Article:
Labor parliamentarians join dual citizenship eligibility questioning

Experts have called out Opposition Leader Bill Shorten to come clean about the Labor Party’s internal issues over dual citizenship.

Section 44 of the constitution has caused controversy for many politicians over recent months, with more and more being added to the mix.

3 WA federal parliamentarians; Josh Wilson, Madeleine King and Sue lines, have sparked doubts into their eligibility, calling for documentation to prove their dual citizenship renunciations.

The question to be asked is exactly when they were cleared of being a dual citizen. Whether or not the process had been completed and they were officially renounced, when they were nominating as candidates, is the question we need to find the answer to.

Senior politics lecturer Ian Cook, had concerns over how easily the rules for nominating into parliament were skipped over.

He explained how we expect people who are nominating themselves to have have been aware of the rules in place, instead of ignoring them and knowing they weren’t qualified.

“I think that while there’s a certain level of amusement we all feel about this, it does raise the question of competence, it does raise questions of awareness of the political system these people are operating in, so it’s funny but it is also troubling,” he said.

After fronting that the Labor party were not caught up in the citizenship saga, two out of the three WA Labor MPs that are, have denied requests to provide proof.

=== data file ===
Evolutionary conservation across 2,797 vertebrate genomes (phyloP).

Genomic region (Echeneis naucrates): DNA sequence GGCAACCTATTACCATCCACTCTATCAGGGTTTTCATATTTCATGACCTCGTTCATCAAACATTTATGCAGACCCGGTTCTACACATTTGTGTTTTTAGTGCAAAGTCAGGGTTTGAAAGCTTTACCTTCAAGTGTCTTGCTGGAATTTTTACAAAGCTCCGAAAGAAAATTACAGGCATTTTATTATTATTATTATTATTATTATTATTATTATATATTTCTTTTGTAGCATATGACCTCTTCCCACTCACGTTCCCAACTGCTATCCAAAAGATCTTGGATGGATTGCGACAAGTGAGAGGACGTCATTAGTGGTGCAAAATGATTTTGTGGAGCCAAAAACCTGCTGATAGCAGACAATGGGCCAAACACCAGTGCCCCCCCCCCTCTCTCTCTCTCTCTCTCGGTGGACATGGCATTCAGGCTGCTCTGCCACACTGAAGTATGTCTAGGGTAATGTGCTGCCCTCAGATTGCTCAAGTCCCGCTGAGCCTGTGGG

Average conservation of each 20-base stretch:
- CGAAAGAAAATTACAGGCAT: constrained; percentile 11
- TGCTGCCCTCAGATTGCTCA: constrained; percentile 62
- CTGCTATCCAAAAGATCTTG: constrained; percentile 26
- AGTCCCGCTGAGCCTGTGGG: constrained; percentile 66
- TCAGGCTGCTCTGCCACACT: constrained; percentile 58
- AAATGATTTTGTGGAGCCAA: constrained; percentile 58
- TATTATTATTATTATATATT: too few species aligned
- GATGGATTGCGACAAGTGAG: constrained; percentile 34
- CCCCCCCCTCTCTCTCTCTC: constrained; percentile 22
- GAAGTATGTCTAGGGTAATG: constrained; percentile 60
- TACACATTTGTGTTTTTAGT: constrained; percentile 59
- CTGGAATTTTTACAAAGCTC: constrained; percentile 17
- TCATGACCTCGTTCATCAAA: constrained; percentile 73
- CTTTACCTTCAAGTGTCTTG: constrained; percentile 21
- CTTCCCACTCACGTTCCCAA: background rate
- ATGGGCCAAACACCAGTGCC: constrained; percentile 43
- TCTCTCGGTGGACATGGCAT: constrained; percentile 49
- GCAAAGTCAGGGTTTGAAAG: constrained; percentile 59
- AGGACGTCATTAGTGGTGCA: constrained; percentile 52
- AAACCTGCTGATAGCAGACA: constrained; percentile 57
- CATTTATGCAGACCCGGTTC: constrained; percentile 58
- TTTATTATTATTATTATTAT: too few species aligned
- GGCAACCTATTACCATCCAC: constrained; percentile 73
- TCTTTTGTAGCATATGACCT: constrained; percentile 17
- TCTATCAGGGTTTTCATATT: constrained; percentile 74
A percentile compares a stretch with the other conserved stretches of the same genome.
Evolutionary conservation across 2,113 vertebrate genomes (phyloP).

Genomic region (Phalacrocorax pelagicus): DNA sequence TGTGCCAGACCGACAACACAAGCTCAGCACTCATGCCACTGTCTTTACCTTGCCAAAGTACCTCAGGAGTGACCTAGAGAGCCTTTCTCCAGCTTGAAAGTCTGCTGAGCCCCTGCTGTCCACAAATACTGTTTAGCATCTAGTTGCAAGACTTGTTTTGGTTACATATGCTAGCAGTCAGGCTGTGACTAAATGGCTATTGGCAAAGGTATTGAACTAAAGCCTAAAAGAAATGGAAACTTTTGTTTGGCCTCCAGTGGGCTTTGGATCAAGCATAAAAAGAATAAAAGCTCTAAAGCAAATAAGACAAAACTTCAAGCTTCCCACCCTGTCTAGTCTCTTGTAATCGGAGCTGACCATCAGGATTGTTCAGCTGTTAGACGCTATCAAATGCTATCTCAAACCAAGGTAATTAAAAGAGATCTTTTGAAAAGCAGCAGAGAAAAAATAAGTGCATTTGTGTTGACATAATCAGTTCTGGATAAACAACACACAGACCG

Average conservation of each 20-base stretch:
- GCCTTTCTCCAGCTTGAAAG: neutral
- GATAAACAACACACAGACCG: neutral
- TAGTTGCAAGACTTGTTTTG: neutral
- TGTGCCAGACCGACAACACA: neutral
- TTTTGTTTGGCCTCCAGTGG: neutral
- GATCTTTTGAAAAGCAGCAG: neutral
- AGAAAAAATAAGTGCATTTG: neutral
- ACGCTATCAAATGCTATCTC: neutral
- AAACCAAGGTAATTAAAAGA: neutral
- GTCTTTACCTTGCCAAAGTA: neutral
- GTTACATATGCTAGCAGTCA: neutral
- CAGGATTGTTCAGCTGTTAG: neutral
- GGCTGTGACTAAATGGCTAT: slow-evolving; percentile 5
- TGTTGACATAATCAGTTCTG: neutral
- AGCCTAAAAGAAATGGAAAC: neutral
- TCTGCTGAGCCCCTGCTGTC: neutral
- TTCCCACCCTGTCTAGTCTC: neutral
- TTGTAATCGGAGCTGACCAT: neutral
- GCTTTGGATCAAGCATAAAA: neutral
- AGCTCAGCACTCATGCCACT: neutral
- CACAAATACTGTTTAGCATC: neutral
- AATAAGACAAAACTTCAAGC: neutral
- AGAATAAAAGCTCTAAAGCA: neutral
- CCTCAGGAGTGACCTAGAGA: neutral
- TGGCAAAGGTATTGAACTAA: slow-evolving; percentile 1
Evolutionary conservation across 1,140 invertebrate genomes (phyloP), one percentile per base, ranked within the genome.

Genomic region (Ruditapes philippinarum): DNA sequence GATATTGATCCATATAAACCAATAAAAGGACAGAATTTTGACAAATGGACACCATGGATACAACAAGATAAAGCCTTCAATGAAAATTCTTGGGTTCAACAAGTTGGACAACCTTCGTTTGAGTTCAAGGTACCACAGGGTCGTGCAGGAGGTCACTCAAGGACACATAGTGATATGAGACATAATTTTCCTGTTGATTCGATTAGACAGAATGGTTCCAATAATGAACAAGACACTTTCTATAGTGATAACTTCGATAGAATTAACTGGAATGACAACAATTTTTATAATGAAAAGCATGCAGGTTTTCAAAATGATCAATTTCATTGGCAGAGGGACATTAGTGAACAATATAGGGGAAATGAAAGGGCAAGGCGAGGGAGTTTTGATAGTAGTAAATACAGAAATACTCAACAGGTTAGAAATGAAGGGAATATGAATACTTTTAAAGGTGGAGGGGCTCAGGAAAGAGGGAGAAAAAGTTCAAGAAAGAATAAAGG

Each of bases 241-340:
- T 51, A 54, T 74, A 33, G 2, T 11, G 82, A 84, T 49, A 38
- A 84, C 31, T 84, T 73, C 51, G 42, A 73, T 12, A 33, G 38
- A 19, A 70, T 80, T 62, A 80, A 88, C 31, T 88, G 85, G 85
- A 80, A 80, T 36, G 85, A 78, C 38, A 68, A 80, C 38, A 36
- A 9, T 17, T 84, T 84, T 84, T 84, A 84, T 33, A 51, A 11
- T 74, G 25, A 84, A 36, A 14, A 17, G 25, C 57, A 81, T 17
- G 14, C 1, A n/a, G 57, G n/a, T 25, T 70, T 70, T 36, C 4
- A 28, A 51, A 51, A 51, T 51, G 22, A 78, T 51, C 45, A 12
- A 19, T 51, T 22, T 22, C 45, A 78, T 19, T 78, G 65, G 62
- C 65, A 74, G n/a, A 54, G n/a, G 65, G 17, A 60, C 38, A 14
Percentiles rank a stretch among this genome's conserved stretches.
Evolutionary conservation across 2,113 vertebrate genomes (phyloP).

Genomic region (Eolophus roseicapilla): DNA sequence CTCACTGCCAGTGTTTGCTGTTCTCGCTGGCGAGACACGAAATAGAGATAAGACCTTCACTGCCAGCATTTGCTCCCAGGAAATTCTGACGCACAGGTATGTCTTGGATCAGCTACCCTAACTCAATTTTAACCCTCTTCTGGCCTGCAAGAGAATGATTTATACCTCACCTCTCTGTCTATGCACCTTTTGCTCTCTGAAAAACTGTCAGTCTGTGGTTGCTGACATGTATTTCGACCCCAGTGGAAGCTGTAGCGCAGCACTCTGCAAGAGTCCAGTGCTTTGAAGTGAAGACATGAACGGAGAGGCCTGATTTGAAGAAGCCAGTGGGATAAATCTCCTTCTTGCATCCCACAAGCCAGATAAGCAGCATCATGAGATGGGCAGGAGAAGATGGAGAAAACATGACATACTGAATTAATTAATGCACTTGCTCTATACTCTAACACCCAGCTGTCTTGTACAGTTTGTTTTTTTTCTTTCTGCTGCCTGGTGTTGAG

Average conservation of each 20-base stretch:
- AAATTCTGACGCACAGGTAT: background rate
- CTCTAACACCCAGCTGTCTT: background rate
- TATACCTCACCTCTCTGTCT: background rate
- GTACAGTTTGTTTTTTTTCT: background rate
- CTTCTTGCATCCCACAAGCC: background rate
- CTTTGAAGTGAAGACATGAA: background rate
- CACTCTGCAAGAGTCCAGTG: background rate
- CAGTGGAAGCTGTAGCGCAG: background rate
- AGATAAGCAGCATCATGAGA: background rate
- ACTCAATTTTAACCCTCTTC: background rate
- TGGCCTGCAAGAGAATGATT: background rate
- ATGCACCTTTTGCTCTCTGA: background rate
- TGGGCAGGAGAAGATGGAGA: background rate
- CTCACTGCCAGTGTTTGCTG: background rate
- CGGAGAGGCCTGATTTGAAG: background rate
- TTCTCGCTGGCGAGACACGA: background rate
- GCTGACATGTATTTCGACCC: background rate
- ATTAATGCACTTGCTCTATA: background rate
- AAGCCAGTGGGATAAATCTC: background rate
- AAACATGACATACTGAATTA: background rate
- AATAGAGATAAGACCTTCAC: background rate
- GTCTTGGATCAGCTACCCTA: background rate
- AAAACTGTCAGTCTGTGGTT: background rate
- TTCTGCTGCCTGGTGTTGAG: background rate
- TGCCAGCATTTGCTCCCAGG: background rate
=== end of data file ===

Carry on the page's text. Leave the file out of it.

Mr Cook thinks it’s worrying that they can’t (or don’t want to) immediately produce the documentation needed to make the question of their eligibility to go away.

“You would have hoped that they would have had this stuff ready, could have been there and just shown everybody that they had renounced their citizenship and we could have just moved on”

“The Labor party has been aware of this sort of problem and has been somewhat systematic about it, so it’s not as if it’s caught them completely by surprise and yet they don’t seem to have been ready,” he stated.

There is also question over if Australia is so multi-cultural in itself, why don’t we want out representatives to be from all different heritages?

That’s part of what made Australia what it is.

If we focus solely on Australian citizen ship and Australian-ness, instead of people from other than Anglo-Australian heritages, they’re not going to get adequate representation and have their opinions ignored in policy making processes.

“I think that Australia is a mature place and we are more open to dual citizenships and people having multiple links back to other nations and ethnicities. It’s hard for people that aren’t mainstream white anglo type Australians to feel part of the culture and be represented in our parliaments,”

Mr Cook said a solution needs to be brought forward. He thinks Mr Shorten needs to accept the fact these people weren’t eligible and go back to a recount or have a by-election (depending on which house they’re sitting in.)

“It is incumbent on Bill Shorten to move quickly to resolve this, to get clarity on Labor’s side so that we can move on… because we’re all desperate to move on…” he said.

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